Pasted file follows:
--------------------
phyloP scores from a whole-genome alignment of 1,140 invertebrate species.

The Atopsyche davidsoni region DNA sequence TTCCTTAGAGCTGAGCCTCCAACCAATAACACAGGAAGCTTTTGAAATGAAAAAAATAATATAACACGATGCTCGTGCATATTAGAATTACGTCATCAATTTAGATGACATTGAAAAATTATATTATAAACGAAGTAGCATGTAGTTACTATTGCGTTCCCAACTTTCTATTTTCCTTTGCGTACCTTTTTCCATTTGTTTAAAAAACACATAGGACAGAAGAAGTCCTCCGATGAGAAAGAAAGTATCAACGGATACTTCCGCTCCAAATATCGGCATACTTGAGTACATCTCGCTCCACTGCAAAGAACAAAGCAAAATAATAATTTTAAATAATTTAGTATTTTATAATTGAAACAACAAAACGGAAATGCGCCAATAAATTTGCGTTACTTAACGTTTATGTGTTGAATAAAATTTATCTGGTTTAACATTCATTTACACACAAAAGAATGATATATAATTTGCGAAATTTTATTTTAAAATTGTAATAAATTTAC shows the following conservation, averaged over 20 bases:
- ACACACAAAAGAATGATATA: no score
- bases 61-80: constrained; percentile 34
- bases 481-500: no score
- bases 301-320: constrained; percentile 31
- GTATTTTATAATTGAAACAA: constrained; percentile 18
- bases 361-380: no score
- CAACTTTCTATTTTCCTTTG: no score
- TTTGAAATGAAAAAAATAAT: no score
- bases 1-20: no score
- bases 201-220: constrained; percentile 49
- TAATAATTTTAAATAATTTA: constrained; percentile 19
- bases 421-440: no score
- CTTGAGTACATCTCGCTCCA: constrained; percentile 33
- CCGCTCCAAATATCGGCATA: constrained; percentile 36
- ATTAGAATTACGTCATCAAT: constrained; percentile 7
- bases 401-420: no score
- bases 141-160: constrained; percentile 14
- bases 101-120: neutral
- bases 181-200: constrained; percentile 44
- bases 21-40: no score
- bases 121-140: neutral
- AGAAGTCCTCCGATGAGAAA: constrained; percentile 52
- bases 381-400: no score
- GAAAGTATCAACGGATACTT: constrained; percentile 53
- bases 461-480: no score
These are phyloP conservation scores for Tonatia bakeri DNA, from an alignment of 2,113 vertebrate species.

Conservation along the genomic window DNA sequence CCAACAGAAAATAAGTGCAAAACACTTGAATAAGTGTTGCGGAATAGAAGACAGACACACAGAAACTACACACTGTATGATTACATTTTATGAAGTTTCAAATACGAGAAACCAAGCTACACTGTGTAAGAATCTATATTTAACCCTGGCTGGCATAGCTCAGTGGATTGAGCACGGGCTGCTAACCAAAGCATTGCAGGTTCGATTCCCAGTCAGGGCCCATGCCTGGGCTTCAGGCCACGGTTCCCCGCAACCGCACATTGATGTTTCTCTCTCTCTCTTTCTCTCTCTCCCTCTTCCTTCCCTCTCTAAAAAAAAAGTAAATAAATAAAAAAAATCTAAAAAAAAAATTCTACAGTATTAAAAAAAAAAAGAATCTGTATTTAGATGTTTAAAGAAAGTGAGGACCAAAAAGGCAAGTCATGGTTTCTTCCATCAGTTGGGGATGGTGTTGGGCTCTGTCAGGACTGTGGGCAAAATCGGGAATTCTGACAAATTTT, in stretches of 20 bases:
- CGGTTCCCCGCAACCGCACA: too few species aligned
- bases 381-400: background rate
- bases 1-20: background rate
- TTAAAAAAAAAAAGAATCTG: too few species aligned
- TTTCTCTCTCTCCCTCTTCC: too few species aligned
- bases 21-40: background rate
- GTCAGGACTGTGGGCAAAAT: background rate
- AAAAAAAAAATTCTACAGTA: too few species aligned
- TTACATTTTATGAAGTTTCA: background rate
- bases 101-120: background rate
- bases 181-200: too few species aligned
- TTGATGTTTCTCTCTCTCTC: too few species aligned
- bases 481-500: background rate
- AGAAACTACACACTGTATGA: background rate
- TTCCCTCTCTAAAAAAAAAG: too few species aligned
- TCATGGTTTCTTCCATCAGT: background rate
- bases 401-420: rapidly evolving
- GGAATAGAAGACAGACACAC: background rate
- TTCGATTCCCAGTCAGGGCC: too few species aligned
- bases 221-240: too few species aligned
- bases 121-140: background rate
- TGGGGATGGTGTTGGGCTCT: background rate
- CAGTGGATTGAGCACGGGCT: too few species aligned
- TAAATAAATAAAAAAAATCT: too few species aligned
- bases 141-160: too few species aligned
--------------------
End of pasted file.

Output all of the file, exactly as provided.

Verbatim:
phyloP scores from a whole-genome alignment of 1,140 invertebrate species.

The Atopsyche davidsoni region DNA sequence TTCCTTAGAGCTGAGCCTCCAACCAATAACACAGGAAGCTTTTGAAATGAAAAAAATAATATAACACGATGCTCGTGCATATTAGAATTACGTCATCAATTTAGATGACATTGAAAAATTATATTATAAACGAAGTAGCATGTAGTTACTATTGCGTTCCCAACTTTCTATTTTCCTTTGCGTACCTTTTTCCATTTGTTTAAAAAACACATAGGACAGAAGAAGTCCTCCGATGAGAAAGAAAGTATCAACGGATACTTCCGCTCCAAATATCGGCATACTTGAGTACATCTCGCTCCACTGCAAAGAACAAAGCAAAATAATAATTTTAAATAATTTAGTATTTTATAATTGAAACAACAAAACGGAAATGCGCCAATAAATTTGCGTTACTTAACGTTTATGTGTTGAATAAAATTTATCTGGTTTAACATTCATTTACACACAAAAGAATGATATATAATTTGCGAAATTTTATTTTAAAATTGTAATAAATTTAC shows the following conservation, averaged over 20 bases:
- ACACACAAAAGAATGATATA: no score
- bases 61-80: constrained; percentile 34
- bases 481-500: no score
- bases 301-320: constrained; percentile 31
- GTATTTTATAATTGAAACAA: constrained; percentile 18
- bases 361-380: no score
- CAACTTTCTATTTTCCTTTG: no score
- TTTGAAATGAAAAAAATAAT: no score
- bases 1-20: no score
- bases 201-220: constrained; percentile 49
- TAATAATTTTAAATAATTTA: constrained; percentile 19
- bases 421-440: no score
- CTTGAGTACATCTCGCTCCA: constrained; percentile 33
- CCGCTCCAAATATCGGCATA: constrained; percentile 36
- ATTAGAATTACGTCATCAAT: constrained; percentile 7
- bases 401-420: no score
- bases 141-160: constrained; percentile 14
- bases 101-120: neutral
- bases 181-200: constrained; percentile 44
- bases 21-40: no score
- bases 121-140: neutral
- AGAAGTCCTCCGATGAGAAA: constrained; percentile 52
- bases 381-400: no score
- GAAAGTATCAACGGATACTT: constrained; percentile 53
- bases 461-480: no score
These are phyloP conservation scores for Tonatia bakeri DNA, from an alignment of 2,113 vertebrate species.

Conservation along the genomic window DNA sequence CCAACAGAAAATAAGTGCAAAACACTTGAATAAGTGTTGCGGAATAGAAGACAGACACACAGAAACTACACACTGTATGATTACATTTTATGAAGTTTCAAATACGAGAAACCAAGCTACACTGTGTAAGAATCTATATTTAACCCTGGCTGGCATAGCTCAGTGGATTGAGCACGGGCTGCTAACCAAAGCATTGCAGGTTCGATTCCCAGTCAGGGCCCATGCCTGGGCTTCAGGCCACGGTTCCCCGCAACCGCACATTGATGTTTCTCTCTCTCTCTTTCTCTCTCTCCCTCTTCCTTCCCTCTCTAAAAAAAAAGTAAATAAATAAAAAAAATCTAAAAAAAAAATTCTACAGTATTAAAAAAAAAAAGAATCTGTATTTAGATGTTTAAAGAAAGTGAGGACCAAAAAGGCAAGTCATGGTTTCTTCCATCAGTTGGGGATGGTGTTGGGCTCTGTCAGGACTGTGGGCAAAATCGGGAATTCTGACAAATTTT, in stretches of 20 bases:
- CGGTTCCCCGCAACCGCACA: too few species aligned
- bases 381-400: background rate
- bases 1-20: background rate
- TTAAAAAAAAAAAGAATCTG: too few species aligned
- TTTCTCTCTCTCCCTCTTCC: too few species aligned
- bases 21-40: background rate
- GTCAGGACTGTGGGCAAAAT: background rate
- AAAAAAAAAATTCTACAGTA: too few species aligned
- TTACATTTTATGAAGTTTCA: background rate
- bases 101-120: background rate
- bases 181-200: too few species aligned
- TTGATGTTTCTCTCTCTCTC: too few species aligned
- bases 481-500: background rate
- AGAAACTACACACTGTATGA: background rate
- TTCCCTCTCTAAAAAAAAAG: too few species aligned
- TCATGGTTTCTTCCATCAGT: background rate
- bases 401-420: rapidly evolving
- GGAATAGAAGACAGACACAC: background rate
- TTCGATTCCCAGTCAGGGCC: too few species aligned
- bases 221-240: too few species aligned
- bases 121-140: background rate
- TGGGGATGGTGTTGGGCTCT: background rate
- CAGTGGATTGAGCACGGGCT: too few species aligned
- TAAATAAATAAAAAAAATCT: too few species aligned
- bases 141-160: too few species aligned